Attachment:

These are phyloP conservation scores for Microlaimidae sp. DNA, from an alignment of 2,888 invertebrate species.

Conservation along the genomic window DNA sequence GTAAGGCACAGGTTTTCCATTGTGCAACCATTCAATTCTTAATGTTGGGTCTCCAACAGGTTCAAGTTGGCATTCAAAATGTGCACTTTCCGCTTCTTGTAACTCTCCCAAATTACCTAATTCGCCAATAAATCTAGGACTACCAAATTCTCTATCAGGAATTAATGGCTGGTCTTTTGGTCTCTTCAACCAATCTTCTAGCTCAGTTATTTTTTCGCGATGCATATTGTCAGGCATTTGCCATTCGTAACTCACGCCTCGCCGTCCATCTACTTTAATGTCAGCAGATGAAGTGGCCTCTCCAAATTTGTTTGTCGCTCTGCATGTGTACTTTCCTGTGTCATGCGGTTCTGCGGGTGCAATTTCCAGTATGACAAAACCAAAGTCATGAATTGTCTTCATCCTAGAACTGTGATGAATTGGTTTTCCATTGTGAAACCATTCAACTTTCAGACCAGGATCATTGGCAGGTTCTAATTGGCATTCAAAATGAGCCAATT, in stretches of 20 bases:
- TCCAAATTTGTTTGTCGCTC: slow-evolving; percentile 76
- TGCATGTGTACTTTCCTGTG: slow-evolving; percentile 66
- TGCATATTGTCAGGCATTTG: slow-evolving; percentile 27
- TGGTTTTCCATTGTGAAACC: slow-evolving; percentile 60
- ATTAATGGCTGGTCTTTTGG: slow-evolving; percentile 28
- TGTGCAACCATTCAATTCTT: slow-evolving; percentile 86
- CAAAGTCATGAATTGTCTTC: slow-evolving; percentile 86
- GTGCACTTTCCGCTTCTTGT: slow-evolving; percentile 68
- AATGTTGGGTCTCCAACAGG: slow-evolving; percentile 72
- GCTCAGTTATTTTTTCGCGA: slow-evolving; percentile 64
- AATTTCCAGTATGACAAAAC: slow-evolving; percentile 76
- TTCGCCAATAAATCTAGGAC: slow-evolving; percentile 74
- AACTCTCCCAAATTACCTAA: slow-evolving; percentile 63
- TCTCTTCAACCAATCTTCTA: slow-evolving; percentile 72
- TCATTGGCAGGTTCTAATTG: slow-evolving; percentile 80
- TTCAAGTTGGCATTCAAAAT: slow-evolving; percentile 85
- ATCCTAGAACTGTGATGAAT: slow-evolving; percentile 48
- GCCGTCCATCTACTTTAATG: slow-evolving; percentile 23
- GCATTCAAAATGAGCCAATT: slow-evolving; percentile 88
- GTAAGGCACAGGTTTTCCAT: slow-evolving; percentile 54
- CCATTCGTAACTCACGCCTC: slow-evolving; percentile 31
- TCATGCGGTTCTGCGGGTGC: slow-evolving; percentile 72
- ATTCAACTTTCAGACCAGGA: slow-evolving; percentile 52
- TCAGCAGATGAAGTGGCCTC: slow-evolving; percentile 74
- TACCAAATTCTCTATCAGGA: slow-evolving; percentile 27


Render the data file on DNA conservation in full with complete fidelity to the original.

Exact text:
These are phyloP conservation scores for Microlaimidae sp. DNA, from an alignment of 2,888 invertebrate species.

Conservation along the genomic window DNA sequence GTAAGGCACAGGTTTTCCATTGTGCAACCATTCAATTCTTAATGTTGGGTCTCCAACAGGTTCAAGTTGGCATTCAAAATGTGCACTTTCCGCTTCTTGTAACTCTCCCAAATTACCTAATTCGCCAATAAATCTAGGACTACCAAATTCTCTATCAGGAATTAATGGCTGGTCTTTTGGTCTCTTCAACCAATCTTCTAGCTCAGTTATTTTTTCGCGATGCATATTGTCAGGCATTTGCCATTCGTAACTCACGCCTCGCCGTCCATCTACTTTAATGTCAGCAGATGAAGTGGCCTCTCCAAATTTGTTTGTCGCTCTGCATGTGTACTTTCCTGTGTCATGCGGTTCTGCGGGTGCAATTTCCAGTATGACAAAACCAAAGTCATGAATTGTCTTCATCCTAGAACTGTGATGAATTGGTTTTCCATTGTGAAACCATTCAACTTTCAGACCAGGATCATTGGCAGGTTCTAATTGGCATTCAAAATGAGCCAATT, in stretches of 20 bases:
- TCCAAATTTGTTTGTCGCTC: slow-evolving; percentile 76
- TGCATGTGTACTTTCCTGTG: slow-evolving; percentile 66
- TGCATATTGTCAGGCATTTG: slow-evolving; percentile 27
- TGGTTTTCCATTGTGAAACC: slow-evolving; percentile 60
- ATTAATGGCTGGTCTTTTGG: slow-evolving; percentile 28
- TGTGCAACCATTCAATTCTT: slow-evolving; percentile 86
- CAAAGTCATGAATTGTCTTC: slow-evolving; percentile 86
- GTGCACTTTCCGCTTCTTGT: slow-evolving; percentile 68
- AATGTTGGGTCTCCAACAGG: slow-evolving; percentile 72
- GCTCAGTTATTTTTTCGCGA: slow-evolving; percentile 64
- AATTTCCAGTATGACAAAAC: slow-evolving; percentile 76
- TTCGCCAATAAATCTAGGAC: slow-evolving; percentile 74
- AACTCTCCCAAATTACCTAA: slow-evolving; percentile 63
- TCTCTTCAACCAATCTTCTA: slow-evolving; percentile 72
- TCATTGGCAGGTTCTAATTG: slow-evolving; percentile 80
- TTCAAGTTGGCATTCAAAAT: slow-evolving; percentile 85
- ATCCTAGAACTGTGATGAAT: slow-evolving; percentile 48
- GCCGTCCATCTACTTTAATG: slow-evolving; percentile 23
- GCATTCAAAATGAGCCAATT: slow-evolving; percentile 88
- GTAAGGCACAGGTTTTCCAT: slow-evolving; percentile 54
- CCATTCGTAACTCACGCCTC: slow-evolving; percentile 31
- TCATGCGGTTCTGCGGGTGC: slow-evolving; percentile 72
- ATTCAACTTTCAGACCAGGA: slow-evolving; percentile 52
- TCAGCAGATGAAGTGGCCTC: slow-evolving; percentile 74
- TACCAAATTCTCTATCAGGA: slow-evolving; percentile 27